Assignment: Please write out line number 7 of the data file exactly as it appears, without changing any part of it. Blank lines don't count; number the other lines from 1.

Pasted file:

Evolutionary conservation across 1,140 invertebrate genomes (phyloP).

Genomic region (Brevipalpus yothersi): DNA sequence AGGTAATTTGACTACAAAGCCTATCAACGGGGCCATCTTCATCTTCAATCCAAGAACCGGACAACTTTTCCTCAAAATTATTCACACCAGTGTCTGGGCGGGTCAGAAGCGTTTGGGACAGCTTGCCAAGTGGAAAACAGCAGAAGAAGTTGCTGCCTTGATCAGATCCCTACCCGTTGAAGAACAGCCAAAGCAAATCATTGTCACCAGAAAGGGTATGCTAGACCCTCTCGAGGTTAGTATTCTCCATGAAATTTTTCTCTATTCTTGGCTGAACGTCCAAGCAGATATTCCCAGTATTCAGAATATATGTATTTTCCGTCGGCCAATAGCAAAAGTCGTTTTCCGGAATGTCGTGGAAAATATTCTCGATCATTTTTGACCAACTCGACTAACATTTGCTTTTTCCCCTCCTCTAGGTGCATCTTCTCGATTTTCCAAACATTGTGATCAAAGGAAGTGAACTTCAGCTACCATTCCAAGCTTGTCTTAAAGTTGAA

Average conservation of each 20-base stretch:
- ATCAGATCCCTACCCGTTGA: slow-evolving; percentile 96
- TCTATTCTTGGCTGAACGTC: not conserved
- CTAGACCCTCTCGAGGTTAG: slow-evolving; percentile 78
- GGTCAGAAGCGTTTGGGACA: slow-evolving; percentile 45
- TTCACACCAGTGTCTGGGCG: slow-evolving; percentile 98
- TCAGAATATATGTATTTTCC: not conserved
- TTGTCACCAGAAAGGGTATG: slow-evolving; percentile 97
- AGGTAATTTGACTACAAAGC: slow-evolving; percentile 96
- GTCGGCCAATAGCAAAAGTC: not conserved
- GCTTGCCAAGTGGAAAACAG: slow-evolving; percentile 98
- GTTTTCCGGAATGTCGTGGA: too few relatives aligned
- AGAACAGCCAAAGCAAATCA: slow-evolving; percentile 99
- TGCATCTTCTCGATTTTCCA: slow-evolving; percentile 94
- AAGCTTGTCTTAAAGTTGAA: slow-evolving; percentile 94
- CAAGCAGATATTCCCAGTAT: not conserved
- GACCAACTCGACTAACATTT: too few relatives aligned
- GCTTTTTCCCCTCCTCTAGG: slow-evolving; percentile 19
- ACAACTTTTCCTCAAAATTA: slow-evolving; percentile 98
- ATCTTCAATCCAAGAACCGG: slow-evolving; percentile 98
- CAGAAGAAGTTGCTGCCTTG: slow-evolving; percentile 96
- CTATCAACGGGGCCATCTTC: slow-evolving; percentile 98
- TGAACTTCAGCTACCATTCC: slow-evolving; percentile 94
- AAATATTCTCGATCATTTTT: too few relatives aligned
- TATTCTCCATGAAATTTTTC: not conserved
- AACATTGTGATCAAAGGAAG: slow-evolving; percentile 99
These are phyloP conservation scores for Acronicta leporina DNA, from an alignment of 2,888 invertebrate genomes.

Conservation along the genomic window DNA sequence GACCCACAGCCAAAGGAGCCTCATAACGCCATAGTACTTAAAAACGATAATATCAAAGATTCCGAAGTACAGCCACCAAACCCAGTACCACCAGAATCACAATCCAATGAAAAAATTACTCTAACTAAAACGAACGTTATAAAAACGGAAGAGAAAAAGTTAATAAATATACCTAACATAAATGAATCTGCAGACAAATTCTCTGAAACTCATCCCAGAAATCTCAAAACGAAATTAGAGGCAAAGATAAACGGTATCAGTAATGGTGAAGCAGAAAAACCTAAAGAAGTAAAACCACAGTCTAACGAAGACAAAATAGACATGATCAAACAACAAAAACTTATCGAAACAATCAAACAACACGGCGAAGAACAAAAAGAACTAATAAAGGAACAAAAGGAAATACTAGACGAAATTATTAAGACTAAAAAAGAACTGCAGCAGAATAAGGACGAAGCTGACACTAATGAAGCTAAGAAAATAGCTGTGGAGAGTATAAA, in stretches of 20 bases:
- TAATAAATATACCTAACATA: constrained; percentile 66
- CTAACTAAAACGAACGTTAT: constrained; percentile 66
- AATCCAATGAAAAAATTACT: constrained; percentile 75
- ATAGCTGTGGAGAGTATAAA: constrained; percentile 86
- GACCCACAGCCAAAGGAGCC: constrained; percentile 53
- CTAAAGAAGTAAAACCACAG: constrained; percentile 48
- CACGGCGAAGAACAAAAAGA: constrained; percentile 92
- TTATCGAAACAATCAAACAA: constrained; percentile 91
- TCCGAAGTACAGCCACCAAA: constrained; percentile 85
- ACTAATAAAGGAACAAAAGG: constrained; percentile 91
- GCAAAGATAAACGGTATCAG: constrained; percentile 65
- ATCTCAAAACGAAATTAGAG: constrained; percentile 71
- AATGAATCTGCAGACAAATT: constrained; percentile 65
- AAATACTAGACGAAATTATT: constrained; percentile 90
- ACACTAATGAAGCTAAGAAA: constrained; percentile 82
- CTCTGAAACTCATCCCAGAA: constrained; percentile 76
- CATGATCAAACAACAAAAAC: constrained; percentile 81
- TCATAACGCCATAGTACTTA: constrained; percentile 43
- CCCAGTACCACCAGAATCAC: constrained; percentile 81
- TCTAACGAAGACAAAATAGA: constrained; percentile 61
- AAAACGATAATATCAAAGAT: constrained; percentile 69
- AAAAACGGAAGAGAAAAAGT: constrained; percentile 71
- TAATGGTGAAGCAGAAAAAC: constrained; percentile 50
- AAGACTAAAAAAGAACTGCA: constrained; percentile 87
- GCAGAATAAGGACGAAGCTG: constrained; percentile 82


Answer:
- GGTCAGAAGCGTTTGGGACA: slow-evolving; percentile 45